“The wealth of love”

So I’ve given Talk Talk’s Spirit of Eden a few spins, and am still trying to make sense of it – a difficult task for an album where the shortest song still clocks over five minutes, and which contains lyrics which vary from “that ain’t me babe” to “A gilded wreath on reason/The Flower crushed conceived/A child of fragrance so much clearer/In legacy”.

But it’s obvious that this is a work of some kind of staggering genius, and is self-indulgent in the good sense of, “I don’t care what you want to hear; I’m gonna make something beautiful” as opposed to, “I don’t care what you want to hear; I’m gonna express myself!” And it is pretty to listen to, from the sparse guitar-work to the wordless choir in, “I Believe in You” If Brian Wilson writes pop concertos for God, then Mark Hollis does tone poems (and hits closer to the mark of Debussy and Bartok than so many of the prog-rockers). And despite its almost glacial pace at times, the whole thing has an intensity and that joyful yearning which the best music brings out – and which keeps it from degenerating into new age muzak.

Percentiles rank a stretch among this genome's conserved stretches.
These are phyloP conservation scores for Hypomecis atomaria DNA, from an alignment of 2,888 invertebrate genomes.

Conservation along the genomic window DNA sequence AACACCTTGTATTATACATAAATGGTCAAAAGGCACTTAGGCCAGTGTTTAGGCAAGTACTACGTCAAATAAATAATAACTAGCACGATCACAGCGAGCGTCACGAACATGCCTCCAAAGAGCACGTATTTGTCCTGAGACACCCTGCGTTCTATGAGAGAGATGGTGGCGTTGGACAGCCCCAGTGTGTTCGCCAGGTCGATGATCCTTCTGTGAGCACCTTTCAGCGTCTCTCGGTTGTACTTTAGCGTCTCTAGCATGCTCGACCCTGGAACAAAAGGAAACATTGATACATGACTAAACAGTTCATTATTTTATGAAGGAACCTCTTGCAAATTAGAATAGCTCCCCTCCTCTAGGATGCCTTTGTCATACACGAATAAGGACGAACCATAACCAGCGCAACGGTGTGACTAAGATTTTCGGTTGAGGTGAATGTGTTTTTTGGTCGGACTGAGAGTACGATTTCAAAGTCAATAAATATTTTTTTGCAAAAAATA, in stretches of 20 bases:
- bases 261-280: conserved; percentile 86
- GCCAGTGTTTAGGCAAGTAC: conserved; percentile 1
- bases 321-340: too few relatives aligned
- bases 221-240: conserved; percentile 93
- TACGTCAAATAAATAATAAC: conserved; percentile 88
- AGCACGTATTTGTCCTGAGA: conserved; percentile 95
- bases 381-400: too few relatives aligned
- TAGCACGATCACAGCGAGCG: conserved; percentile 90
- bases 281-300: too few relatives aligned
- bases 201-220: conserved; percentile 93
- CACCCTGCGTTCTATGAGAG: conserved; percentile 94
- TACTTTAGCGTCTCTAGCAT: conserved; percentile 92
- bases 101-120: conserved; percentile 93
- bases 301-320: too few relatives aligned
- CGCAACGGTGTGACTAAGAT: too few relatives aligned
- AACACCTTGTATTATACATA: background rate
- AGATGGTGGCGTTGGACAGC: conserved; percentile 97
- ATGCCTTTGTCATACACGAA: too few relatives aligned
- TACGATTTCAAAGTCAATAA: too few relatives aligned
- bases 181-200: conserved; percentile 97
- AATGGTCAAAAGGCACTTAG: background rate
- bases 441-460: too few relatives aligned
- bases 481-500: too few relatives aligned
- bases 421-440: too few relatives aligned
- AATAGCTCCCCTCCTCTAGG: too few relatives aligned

Anyway, the lyrics are pretty gnomic stuff with a rather strong transcendental yen. There are indeed some reminders that this is a rock album: we’ve got a relationship song (“Desire”) and an (anti)drug song (“I Believe in You”); the opener is vaguely political. But aside from that, I wouldn’t be surprised if Yeats, Blake and Rilke were on Hollis’ bookshelf as he was recording this. In the last song, “Wealth”, he seems to be praying:

Create upon my flesh
Create approach upon my breath
Bring me salvation if I fear
Take my freedom
A sacred love

Create upon my breath
Create reflection on my flesh
The wealth of love
Bear me a witness to the years
Take my freedom
Let my freedom up
Take my freedom for giving me a sacred love

Create upon my flesh
Create a home within my head
Take my freedom
Let my freedom up
Take my freedom for giving me a sacred love

Apparently this album’s a trailblazer for the post-rock movement of which I haven’t really listened to anything of. While I’m a bit afraid that what works here can easily become tedious in lesser hands, it’s nice to stumble into these little niches.

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About Josh W

A Catholic; an occasional writer.
This entry was posted in pop culture and its discontents, Stuff other people said. Bookmark the permalink.

One Response to “The wealth of love”

  1. Pingback: Minor thoughts on Schubert | Res Studiorum et Ludorum

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